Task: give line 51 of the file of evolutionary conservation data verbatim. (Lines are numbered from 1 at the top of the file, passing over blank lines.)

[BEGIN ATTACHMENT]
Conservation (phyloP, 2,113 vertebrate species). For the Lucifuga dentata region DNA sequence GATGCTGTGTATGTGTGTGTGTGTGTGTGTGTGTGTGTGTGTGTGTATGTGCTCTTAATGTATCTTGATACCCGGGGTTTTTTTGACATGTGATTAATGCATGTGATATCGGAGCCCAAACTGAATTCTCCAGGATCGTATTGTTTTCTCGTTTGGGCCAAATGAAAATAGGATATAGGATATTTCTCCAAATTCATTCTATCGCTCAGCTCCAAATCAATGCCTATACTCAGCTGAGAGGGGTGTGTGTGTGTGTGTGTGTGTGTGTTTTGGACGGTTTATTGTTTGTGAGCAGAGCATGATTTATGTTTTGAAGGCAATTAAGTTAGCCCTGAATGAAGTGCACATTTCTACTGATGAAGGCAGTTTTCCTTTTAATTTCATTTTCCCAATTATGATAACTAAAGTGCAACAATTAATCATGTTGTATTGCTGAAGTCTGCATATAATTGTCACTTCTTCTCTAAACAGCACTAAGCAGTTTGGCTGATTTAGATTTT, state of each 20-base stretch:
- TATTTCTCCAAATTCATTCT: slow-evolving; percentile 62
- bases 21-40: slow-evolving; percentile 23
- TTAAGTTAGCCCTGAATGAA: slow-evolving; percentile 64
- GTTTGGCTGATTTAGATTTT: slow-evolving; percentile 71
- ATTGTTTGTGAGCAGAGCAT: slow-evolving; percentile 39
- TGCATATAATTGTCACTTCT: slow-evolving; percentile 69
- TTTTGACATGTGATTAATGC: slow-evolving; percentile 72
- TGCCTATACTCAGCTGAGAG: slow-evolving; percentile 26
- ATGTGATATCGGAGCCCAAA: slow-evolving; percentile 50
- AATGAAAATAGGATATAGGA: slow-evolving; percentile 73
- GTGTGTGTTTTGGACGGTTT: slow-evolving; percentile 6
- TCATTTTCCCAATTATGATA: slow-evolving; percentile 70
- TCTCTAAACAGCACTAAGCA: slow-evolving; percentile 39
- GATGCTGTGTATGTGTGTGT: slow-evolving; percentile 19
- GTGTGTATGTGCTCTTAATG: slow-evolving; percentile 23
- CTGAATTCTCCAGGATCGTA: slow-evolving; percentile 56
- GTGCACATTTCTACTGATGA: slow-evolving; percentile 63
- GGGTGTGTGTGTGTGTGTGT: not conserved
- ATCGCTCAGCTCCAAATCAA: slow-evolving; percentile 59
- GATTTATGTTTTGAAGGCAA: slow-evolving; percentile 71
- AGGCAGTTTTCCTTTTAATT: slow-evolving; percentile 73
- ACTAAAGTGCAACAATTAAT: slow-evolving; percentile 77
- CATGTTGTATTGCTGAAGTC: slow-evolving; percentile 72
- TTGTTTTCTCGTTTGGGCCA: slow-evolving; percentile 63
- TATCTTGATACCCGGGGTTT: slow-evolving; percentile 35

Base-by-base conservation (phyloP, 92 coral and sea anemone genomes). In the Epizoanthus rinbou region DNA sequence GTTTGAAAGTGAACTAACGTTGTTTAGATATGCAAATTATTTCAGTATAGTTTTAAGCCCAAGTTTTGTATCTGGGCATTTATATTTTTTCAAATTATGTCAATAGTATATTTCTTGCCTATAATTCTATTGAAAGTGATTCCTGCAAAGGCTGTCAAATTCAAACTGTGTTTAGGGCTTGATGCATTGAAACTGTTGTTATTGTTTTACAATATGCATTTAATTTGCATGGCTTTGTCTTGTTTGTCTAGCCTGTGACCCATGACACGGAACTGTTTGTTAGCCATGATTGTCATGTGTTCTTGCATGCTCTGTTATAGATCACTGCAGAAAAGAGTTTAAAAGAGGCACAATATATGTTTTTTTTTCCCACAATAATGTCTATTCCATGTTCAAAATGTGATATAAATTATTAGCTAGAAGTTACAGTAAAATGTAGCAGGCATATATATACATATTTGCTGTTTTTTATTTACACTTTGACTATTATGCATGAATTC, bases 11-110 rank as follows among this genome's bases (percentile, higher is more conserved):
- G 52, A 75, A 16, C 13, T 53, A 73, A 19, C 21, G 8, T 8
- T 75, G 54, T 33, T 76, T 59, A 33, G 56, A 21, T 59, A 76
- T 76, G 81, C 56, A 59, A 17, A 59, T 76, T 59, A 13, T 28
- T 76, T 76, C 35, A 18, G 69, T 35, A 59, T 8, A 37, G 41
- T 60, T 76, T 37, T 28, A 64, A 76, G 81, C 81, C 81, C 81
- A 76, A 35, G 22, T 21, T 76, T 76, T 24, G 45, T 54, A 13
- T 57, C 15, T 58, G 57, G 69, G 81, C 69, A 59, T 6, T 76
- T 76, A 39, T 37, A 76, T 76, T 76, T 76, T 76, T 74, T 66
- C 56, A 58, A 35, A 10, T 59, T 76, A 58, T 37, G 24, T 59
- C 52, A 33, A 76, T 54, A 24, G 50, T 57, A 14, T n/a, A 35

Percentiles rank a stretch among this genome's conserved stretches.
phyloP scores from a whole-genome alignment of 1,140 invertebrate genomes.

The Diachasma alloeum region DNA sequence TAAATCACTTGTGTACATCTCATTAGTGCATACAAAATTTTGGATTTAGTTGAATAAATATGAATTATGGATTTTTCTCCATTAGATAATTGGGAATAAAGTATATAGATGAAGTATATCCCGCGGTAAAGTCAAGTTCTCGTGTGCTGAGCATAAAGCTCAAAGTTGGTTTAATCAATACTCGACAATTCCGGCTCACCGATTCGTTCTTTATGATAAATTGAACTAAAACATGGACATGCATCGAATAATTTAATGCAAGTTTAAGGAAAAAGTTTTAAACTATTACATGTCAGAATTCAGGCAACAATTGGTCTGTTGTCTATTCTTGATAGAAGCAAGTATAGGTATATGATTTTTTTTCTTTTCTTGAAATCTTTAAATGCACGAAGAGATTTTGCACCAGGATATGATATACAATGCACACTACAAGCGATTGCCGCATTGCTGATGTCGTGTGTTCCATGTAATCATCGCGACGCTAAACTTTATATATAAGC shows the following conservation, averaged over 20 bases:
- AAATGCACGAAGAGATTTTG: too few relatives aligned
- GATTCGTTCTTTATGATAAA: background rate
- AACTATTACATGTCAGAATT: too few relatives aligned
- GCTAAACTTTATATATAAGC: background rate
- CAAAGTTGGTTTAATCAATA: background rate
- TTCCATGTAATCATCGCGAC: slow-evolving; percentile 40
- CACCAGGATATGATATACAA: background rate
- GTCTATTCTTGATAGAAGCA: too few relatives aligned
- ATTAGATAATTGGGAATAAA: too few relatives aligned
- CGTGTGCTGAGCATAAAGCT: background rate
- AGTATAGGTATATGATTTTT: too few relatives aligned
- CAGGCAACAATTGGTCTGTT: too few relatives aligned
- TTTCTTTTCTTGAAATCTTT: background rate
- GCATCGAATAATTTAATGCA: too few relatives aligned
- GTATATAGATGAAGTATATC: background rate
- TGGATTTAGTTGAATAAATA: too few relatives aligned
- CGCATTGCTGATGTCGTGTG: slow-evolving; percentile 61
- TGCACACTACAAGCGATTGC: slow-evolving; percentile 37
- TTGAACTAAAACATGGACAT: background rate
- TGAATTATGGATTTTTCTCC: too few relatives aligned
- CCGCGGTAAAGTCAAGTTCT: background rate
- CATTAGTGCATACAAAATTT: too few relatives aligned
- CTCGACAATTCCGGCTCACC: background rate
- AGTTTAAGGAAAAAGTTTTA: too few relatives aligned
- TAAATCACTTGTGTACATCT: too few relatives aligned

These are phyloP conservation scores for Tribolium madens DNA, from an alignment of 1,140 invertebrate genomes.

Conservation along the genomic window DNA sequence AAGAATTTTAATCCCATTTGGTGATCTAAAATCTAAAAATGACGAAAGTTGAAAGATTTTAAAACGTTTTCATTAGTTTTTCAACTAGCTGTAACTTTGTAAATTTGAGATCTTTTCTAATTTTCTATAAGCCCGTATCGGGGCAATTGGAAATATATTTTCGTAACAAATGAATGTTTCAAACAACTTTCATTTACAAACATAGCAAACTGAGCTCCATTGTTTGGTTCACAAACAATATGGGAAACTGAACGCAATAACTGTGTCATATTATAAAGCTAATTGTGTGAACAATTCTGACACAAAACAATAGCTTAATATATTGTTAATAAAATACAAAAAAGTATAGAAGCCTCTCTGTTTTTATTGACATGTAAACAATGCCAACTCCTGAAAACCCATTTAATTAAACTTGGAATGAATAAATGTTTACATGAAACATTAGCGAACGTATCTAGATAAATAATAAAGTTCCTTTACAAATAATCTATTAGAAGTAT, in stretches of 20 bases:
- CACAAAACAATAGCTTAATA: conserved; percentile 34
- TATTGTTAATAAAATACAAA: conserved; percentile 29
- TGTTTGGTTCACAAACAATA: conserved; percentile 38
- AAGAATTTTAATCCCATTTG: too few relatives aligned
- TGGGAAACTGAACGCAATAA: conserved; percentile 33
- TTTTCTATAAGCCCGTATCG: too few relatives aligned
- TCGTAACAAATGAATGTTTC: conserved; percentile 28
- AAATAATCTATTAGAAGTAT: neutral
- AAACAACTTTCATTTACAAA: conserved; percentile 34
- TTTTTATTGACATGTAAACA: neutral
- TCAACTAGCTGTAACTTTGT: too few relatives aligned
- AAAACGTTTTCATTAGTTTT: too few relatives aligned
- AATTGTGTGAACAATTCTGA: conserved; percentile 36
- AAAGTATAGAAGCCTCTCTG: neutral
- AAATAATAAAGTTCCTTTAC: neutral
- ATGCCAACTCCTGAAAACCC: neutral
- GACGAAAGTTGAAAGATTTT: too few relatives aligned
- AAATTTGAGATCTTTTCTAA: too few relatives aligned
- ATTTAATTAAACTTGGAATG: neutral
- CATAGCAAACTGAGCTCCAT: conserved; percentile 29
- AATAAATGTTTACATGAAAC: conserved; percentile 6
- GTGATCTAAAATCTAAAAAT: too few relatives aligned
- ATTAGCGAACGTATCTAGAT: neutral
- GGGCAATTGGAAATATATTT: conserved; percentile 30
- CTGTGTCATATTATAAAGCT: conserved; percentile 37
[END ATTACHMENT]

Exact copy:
- AGTATAGGTATATGATTTTT: too few relatives aligned